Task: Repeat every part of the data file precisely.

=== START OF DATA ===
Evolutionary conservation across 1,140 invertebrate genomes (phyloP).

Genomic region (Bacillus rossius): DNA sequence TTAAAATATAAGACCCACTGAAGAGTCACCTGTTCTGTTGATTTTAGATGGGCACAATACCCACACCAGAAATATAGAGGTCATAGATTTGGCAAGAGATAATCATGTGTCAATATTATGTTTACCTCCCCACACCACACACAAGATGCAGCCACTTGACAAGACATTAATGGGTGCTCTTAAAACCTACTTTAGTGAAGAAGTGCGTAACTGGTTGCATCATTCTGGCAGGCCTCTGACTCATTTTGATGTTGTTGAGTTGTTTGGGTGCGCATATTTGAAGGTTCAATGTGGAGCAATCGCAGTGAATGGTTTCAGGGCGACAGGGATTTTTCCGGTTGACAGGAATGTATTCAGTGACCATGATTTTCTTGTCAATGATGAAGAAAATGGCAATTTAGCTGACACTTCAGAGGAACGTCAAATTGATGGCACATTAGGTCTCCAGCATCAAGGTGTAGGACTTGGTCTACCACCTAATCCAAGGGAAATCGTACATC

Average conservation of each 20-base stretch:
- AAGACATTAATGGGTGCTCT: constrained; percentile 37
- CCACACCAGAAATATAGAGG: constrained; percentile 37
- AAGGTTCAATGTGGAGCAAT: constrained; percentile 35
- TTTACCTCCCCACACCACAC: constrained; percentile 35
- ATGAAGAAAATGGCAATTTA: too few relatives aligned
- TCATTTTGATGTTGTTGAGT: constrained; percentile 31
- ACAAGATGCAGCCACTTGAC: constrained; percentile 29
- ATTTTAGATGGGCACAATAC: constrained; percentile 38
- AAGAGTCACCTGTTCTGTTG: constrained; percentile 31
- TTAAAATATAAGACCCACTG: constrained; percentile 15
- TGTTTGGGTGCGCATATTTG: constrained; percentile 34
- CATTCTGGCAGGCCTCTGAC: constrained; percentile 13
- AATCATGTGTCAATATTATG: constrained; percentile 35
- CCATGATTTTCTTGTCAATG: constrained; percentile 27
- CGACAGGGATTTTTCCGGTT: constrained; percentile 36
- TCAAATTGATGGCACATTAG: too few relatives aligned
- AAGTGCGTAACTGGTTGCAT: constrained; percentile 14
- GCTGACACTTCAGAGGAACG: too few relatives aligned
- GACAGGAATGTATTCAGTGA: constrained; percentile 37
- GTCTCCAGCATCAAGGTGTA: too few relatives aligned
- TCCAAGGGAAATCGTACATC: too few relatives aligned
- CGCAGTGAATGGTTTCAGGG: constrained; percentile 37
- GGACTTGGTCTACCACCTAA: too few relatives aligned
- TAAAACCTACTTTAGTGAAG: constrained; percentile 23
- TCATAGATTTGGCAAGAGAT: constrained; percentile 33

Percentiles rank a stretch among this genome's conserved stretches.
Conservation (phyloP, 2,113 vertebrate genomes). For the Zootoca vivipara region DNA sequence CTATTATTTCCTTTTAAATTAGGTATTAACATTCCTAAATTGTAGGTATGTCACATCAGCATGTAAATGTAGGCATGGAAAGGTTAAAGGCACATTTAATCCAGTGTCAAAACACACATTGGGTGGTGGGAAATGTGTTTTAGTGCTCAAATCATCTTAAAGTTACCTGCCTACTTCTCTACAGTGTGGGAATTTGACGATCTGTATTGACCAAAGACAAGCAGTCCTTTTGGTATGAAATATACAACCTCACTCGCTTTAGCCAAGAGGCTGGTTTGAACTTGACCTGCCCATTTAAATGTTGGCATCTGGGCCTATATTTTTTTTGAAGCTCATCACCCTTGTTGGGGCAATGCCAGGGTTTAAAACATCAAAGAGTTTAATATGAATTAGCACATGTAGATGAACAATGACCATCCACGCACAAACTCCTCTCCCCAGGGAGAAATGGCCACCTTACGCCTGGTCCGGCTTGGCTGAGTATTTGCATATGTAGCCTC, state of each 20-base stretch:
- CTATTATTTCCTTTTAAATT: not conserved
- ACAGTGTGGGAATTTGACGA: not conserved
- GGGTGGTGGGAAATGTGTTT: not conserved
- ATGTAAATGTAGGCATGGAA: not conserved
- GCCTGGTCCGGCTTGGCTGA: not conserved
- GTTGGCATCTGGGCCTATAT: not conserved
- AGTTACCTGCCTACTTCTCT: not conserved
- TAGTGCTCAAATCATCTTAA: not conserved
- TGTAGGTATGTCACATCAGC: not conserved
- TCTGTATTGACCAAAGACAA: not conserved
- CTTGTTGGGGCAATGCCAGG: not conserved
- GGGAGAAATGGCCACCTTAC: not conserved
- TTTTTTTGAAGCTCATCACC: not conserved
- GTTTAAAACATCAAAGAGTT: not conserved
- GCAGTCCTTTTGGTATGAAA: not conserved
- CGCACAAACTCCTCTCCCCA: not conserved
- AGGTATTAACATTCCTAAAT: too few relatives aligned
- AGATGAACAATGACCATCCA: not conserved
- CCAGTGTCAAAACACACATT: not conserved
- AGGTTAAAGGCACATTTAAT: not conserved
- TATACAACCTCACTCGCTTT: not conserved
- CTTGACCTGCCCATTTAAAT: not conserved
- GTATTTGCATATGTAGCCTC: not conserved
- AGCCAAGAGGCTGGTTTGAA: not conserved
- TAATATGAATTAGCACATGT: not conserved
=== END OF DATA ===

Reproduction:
Evolutionary conservation across 1,140 invertebrate genomes (phyloP).

Genomic region (Bacillus rossius): DNA sequence TTAAAATATAAGACCCACTGAAGAGTCACCTGTTCTGTTGATTTTAGATGGGCACAATACCCACACCAGAAATATAGAGGTCATAGATTTGGCAAGAGATAATCATGTGTCAATATTATGTTTACCTCCCCACACCACACACAAGATGCAGCCACTTGACAAGACATTAATGGGTGCTCTTAAAACCTACTTTAGTGAAGAAGTGCGTAACTGGTTGCATCATTCTGGCAGGCCTCTGACTCATTTTGATGTTGTTGAGTTGTTTGGGTGCGCATATTTGAAGGTTCAATGTGGAGCAATCGCAGTGAATGGTTTCAGGGCGACAGGGATTTTTCCGGTTGACAGGAATGTATTCAGTGACCATGATTTTCTTGTCAATGATGAAGAAAATGGCAATTTAGCTGACACTTCAGAGGAACGTCAAATTGATGGCACATTAGGTCTCCAGCATCAAGGTGTAGGACTTGGTCTACCACCTAATCCAAGGGAAATCGTACATC

Average conservation of each 20-base stretch:
- AAGACATTAATGGGTGCTCT: constrained; percentile 37
- CCACACCAGAAATATAGAGG: constrained; percentile 37
- AAGGTTCAATGTGGAGCAAT: constrained; percentile 35
- TTTACCTCCCCACACCACAC: constrained; percentile 35
- ATGAAGAAAATGGCAATTTA: too few relatives aligned
- TCATTTTGATGTTGTTGAGT: constrained; percentile 31
- ACAAGATGCAGCCACTTGAC: constrained; percentile 29
- ATTTTAGATGGGCACAATAC: constrained; percentile 38
- AAGAGTCACCTGTTCTGTTG: constrained; percentile 31
- TTAAAATATAAGACCCACTG: constrained; percentile 15
- TGTTTGGGTGCGCATATTTG: constrained; percentile 34
- CATTCTGGCAGGCCTCTGAC: constrained; percentile 13
- AATCATGTGTCAATATTATG: constrained; percentile 35
- CCATGATTTTCTTGTCAATG: constrained; percentile 27
- CGACAGGGATTTTTCCGGTT: constrained; percentile 36
- TCAAATTGATGGCACATTAG: too few relatives aligned
- AAGTGCGTAACTGGTTGCAT: constrained; percentile 14
- GCTGACACTTCAGAGGAACG: too few relatives aligned
- GACAGGAATGTATTCAGTGA: constrained; percentile 37
- GTCTCCAGCATCAAGGTGTA: too few relatives aligned
- TCCAAGGGAAATCGTACATC: too few relatives aligned
- CGCAGTGAATGGTTTCAGGG: constrained; percentile 37
- GGACTTGGTCTACCACCTAA: too few relatives aligned
- TAAAACCTACTTTAGTGAAG: constrained; percentile 23
- TCATAGATTTGGCAAGAGAT: constrained; percentile 33

Percentiles rank a stretch among this genome's conserved stretches.
Conservation (phyloP, 2,113 vertebrate genomes). For the Zootoca vivipara region DNA sequence CTATTATTTCCTTTTAAATTAGGTATTAACATTCCTAAATTGTAGGTATGTCACATCAGCATGTAAATGTAGGCATGGAAAGGTTAAAGGCACATTTAATCCAGTGTCAAAACACACATTGGGTGGTGGGAAATGTGTTTTAGTGCTCAAATCATCTTAAAGTTACCTGCCTACTTCTCTACAGTGTGGGAATTTGACGATCTGTATTGACCAAAGACAAGCAGTCCTTTTGGTATGAAATATACAACCTCACTCGCTTTAGCCAAGAGGCTGGTTTGAACTTGACCTGCCCATTTAAATGTTGGCATCTGGGCCTATATTTTTTTTGAAGCTCATCACCCTTGTTGGGGCAATGCCAGGGTTTAAAACATCAAAGAGTTTAATATGAATTAGCACATGTAGATGAACAATGACCATCCACGCACAAACTCCTCTCCCCAGGGAGAAATGGCCACCTTACGCCTGGTCCGGCTTGGCTGAGTATTTGCATATGTAGCCTC, state of each 20-base stretch:
- CTATTATTTCCTTTTAAATT: not conserved
- ACAGTGTGGGAATTTGACGA: not conserved
- GGGTGGTGGGAAATGTGTTT: not conserved
- ATGTAAATGTAGGCATGGAA: not conserved
- GCCTGGTCCGGCTTGGCTGA: not conserved
- GTTGGCATCTGGGCCTATAT: not conserved
- AGTTACCTGCCTACTTCTCT: not conserved
- TAGTGCTCAAATCATCTTAA: not conserved
- TGTAGGTATGTCACATCAGC: not conserved
- TCTGTATTGACCAAAGACAA: not conserved
- CTTGTTGGGGCAATGCCAGG: not conserved
- GGGAGAAATGGCCACCTTAC: not conserved
- TTTTTTTGAAGCTCATCACC: not conserved
- GTTTAAAACATCAAAGAGTT: not conserved
- GCAGTCCTTTTGGTATGAAA: not conserved
- CGCACAAACTCCTCTCCCCA: not conserved
- AGGTATTAACATTCCTAAAT: too few relatives aligned
- AGATGAACAATGACCATCCA: not conserved
- CCAGTGTCAAAACACACATT: not conserved
- AGGTTAAAGGCACATTTAAT: not conserved
- TATACAACCTCACTCGCTTT: not conserved
- CTTGACCTGCCCATTTAAAT: not conserved
- GTATTTGCATATGTAGCCTC: not conserved
- AGCCAAGAGGCTGGTTTGAA: not conserved
- TAATATGAATTAGCACATGT: not conserved